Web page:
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|crime doesn't pay|
|12/05/04 at 12:47:23|
MOBSTERS BUSTED IN £10M STRIPSHOW EXCLUSIVE: Gangbusters seize criminals' assets
By Russell Findlay
A TEAM of elite crime-busters have stripped more than £10million from suspected drug dealers and crooks.
The astonishing seizures include 33 homes, 74 hidden bank accounts and a fleet of luxury cars.
The targets have included suspected shotgun robber Stephen Park. Even though he walked free from court twice, the criminal asset-strippers still refused to give up.
A Sunday Mail investigation reveals the Civil Recovery Unit, led by top lawyer Lorna Harris, have also taken watches and jewellery in a series of raids on crime lords.
Today we lift the lid on the suspected criminals targeted under the new Proceeds of Crime Act. Some have criminal records for drugs offences and violence. Others have been acquitted on criminal charges - some on the controversial Not Proven verdict.
Among those on the hit-list are: #A gang who walked free after being accused of a £500,000 shotgun robbery on a security van.
# A drugs dealer we exposed as a prime suspect in a notorious murder.
# A former top-flight footballer linked to a drugs cartel.
Last night, Harris said: 'The Proceeds of Crime Act is an extremely powerful tool in our fight against crime.
'We have already had significant success with such cases.
'We are sending a clear signal to communities throughout Scotland that we will track down and recover the proceeds of crime and ensure that crime does not pay.'
Critics have voiced fears that the new law's unprecedented powers may infringe on human rights.
But Professor Alan Miller, of Strathclyde University law school, said: 'There have been concerns expressed but the new civil recovery system has been tested in various courts.
'It has been upheld to be compatible with the European Convention on Human Rights.
'It would depend on the facts of each case and the authorities must ensure that they apply these powers carefully.'
Scores of suspected drug dealers and crooks face financial ruin thank to Harris and her crack team.
James Dean Lindsay Al-Jarrah has lost £23,706 in two bank accounts in the alias name JD McMahon and £2070 cash.
The ex-squaddie from Aberdeen has several convictions and his only legitimate income is a meagre Army pension and benefits.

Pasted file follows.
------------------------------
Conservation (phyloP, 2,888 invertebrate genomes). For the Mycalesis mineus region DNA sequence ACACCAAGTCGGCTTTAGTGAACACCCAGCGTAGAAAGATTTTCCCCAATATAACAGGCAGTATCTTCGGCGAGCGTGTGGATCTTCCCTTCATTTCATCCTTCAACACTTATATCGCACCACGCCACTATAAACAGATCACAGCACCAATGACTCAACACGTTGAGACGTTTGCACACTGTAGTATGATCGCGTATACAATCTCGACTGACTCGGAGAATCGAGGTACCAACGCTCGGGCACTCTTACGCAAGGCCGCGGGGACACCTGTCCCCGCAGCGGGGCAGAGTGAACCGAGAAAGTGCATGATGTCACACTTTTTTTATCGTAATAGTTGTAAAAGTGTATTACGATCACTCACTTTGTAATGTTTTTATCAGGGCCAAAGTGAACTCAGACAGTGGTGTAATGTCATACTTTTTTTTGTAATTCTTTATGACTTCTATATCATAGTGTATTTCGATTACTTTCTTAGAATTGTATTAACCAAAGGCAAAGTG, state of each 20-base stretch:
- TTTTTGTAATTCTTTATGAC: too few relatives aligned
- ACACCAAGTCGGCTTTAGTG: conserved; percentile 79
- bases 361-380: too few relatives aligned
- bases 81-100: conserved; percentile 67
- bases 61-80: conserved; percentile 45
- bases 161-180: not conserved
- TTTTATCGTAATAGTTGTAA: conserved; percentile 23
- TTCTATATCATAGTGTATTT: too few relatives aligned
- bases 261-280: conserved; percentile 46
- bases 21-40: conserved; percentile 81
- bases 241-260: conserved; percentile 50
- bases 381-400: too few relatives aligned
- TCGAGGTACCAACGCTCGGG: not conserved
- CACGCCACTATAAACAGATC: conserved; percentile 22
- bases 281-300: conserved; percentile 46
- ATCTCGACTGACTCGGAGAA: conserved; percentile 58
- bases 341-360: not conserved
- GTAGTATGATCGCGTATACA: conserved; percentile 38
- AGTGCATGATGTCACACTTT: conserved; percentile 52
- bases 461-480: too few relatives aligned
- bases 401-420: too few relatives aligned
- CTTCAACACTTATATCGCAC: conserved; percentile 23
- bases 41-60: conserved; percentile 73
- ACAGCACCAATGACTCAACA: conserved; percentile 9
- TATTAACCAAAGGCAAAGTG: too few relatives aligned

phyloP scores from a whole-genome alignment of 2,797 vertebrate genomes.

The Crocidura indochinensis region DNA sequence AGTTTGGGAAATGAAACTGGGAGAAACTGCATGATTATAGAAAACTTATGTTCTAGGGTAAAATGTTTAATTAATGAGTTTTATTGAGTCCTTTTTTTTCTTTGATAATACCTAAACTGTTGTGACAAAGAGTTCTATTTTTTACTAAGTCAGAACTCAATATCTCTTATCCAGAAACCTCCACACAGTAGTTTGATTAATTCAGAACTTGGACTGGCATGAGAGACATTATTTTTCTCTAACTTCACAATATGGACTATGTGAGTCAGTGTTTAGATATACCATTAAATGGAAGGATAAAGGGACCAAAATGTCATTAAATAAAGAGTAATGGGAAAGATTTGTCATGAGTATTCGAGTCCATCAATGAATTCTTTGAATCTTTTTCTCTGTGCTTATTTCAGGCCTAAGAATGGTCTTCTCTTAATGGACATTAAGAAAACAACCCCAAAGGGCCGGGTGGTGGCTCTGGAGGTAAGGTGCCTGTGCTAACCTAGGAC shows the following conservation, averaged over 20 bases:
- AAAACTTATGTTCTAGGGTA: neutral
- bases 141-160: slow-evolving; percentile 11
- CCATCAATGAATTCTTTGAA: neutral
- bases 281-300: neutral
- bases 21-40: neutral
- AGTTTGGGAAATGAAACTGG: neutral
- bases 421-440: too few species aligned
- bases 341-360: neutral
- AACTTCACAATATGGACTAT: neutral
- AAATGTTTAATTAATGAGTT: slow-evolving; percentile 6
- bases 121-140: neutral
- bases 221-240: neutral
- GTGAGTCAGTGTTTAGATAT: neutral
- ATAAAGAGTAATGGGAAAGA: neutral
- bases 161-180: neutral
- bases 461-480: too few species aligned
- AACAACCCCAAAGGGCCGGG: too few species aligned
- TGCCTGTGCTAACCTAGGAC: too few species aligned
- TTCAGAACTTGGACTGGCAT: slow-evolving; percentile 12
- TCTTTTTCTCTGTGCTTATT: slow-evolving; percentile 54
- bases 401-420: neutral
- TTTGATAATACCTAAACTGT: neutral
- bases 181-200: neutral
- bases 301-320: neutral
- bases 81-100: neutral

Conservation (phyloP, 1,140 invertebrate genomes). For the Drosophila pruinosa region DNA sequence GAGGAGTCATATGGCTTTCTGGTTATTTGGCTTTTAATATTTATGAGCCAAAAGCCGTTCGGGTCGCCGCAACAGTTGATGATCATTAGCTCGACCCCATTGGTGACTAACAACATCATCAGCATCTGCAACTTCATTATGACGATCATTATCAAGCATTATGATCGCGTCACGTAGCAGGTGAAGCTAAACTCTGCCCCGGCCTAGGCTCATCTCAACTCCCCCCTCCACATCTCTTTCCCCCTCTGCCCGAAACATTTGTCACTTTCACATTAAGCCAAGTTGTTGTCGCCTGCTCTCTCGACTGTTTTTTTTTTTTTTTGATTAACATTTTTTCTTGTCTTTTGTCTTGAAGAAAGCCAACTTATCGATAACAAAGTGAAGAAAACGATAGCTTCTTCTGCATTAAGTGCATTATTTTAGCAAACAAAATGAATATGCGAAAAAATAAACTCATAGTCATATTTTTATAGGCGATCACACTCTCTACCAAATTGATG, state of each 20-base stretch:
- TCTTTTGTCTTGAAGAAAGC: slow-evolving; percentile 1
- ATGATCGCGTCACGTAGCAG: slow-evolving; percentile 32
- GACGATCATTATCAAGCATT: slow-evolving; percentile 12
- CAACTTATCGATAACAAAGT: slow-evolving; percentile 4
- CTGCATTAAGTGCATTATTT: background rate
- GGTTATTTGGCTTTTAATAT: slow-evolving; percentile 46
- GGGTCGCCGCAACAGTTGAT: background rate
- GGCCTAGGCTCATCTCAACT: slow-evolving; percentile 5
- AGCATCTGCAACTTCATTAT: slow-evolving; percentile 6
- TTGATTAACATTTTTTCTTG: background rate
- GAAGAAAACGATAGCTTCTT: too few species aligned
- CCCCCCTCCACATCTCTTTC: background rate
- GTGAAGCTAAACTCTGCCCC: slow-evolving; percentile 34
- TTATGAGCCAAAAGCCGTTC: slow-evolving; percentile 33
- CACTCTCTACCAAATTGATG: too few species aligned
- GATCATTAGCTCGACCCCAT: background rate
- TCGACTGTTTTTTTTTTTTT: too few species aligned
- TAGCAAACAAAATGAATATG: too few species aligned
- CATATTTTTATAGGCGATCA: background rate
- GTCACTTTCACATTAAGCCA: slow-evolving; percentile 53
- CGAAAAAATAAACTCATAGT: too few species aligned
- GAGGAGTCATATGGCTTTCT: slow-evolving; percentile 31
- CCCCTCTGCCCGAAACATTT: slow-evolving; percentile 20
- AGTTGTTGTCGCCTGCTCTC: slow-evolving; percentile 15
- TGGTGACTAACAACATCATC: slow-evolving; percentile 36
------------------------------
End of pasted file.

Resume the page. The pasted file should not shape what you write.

David Dodds Cameron, wife Linda and her son Steven could lose their former council house in Dundee, five bank accounts and two insurance policies.
Also seized were a £4000 plasma TV and Sky digibox, Toyota Rav 4, Land Rover Discovery and VW Passat.
Linda and Steven are accused of 'concealing the financial proceeds' of career criminal Cameron.
Investigators have frozen £28,526 in an Edinburgh bank account held by Arthur Knowles and £7370 cash.
Last year, his girlfriend Laura Carrigan took the rap in court after police found £150 of heroin and £7370 in her home.
Andrew Percy, of Bathgate, West Lothian, was sacked as a night cleaner at Marks & Spencer in Princes Street, Edinburgh, for stealing from tills.
In two years, around £180,000 was stolen and he admitted simply hitting the tills to open them.
Now he faces losing the home he shares with girlfriend Jaron McCulloch.
Investigators found £110,000 passed through the pair's bank accounts, they paid a £60,000 cash deposit on their home and enjoyed exotic holidays.
Seized from Glasgow drug dealer Marcus Kelman and girlfriend Caroline Rock are two homes, six bank accounts, a BMW and Rolex.
Investigators found huge sums of unexplained cash swirling around their bank accounts.
And big-time drug dealer William Hillan may lose his dirty fortune - thanks partly to his own big mouth.
In June he told police he was relieved to have 'gotten away' with a recent not guilty plea and was retiring to his house in Spain.
Hillan, of Dundonald, Ayrshire, used wife Elizabeth and their 10-year-old twin sons to launder money.
But investigators have targeted their home, five bank accounts, £22,000 cash, five policies and even their greyhounds.
Another target is George Allan Short - a former criminal partner of shamed ex-soccer star Frank McAvennie.
He became infamous after £200,000 in cash was seized from him and Macca by Customs at Dover.
A court ruled the money was to fund drug dealing and dismissed McAvennie's tall-tale about a hunt for sunken treasure.
Fraudster Short has never paid tax and his life of crime has paid well - until now.
The CRU have frozen he and wife Theresa's £300,000 house in Dullatur, North Lanarkshire.
They have also targeted his BMW 5 series, her VW Golf Tdi, five bank accounts, cash and his private plate S111 ORT.
|Re: crime doesn't pay|
|12/05/04 at 14:03:01|
Was there any special reason you posted this? I don't get it???
|12/05/04 at 14:03:30|
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